Springing Ahead

March 7, 2020


Most of us will set our clocks an hour forward on Sunday at 2 a.m.


HINT: It has nothing to do with helping farmers.

3 Things To Know About Daylight Saving Time (DST)

  1. Not intended to make longer days for farmers, but rather to help conserve energy used for light/heat (coal) during WWI.
  2. The need for DST has always been a topic of debate. Today, about 70 countries observe DST – that’s less than 40% of world.
  3. Daylight saving time lasts 8 months. Standard time lasts 4 months.


  • Federal gov’t mandated daylight saving time (DST) in 1918 during WWI, & again during WWII.
  • 1966: Congress standardized DST start & end dates requiring observing states to be in sync, but allowed states to opt out.
  • 2005: Congress re-set the start of DST to the 2nd Sunday in March & set the end for the 1st Sunday in November.

Did You Know?

States are not required to observe DST, but congressional approval is required to keep year-round daylight saving time

  • Nine states have passed laws to keep year-round (permanent) daylight saving time, which await Congress’ approval.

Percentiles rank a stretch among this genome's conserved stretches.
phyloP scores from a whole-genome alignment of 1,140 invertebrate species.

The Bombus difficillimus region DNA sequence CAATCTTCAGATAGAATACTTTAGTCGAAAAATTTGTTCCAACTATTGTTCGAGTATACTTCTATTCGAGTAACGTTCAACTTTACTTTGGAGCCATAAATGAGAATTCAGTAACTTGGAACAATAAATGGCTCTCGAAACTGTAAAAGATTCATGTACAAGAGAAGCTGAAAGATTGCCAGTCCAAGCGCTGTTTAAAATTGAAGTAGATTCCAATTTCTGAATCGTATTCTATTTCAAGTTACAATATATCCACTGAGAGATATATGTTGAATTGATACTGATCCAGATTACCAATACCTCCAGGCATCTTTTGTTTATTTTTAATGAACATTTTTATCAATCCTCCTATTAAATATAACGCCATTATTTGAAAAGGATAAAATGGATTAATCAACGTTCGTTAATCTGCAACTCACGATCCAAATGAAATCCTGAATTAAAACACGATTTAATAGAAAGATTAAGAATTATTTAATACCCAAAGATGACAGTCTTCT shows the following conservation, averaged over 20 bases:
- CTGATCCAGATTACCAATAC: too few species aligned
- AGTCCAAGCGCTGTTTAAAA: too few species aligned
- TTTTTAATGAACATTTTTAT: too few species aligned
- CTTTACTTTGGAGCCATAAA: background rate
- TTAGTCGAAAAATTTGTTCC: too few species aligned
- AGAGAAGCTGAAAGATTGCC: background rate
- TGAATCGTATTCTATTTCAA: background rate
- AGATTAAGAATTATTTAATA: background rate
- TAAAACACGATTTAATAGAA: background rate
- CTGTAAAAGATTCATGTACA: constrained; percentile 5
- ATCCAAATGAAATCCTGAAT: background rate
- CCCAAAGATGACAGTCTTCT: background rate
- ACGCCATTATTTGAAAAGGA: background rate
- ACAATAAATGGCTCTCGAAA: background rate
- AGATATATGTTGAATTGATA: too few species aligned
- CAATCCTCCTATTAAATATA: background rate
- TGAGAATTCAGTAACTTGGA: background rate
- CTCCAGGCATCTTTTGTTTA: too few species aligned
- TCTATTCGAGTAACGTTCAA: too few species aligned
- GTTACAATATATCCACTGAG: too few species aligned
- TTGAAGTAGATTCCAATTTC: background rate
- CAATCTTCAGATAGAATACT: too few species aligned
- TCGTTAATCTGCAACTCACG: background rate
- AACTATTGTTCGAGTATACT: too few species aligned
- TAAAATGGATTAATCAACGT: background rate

• Two states – Arizona (except Navajo territories) and Hawaii – as well as five major U.S. territories, don’t observe DST & keep year-round standard time.
“I prefer Daylight Savings over Standard but in the end what I really want is to end this stupid twice a year time shift. Let’s #LockTheClock

Sen. Marco Rubio (R-FL) who has introduced two federal bills since 2018 to eliminate the time shift and make daylight saving time permanent. President Trump has also voiced his support for keeping year-round daylight saving time.

Changing our clocks was controversial from the beginning with complaints about BIG gov’t. According to a 2019 poll by the Associated Press, less than a third of people like switching the clocks twice each year. What would you prefer? See if your state has pending legislation on our source page.

by Jenna Lee,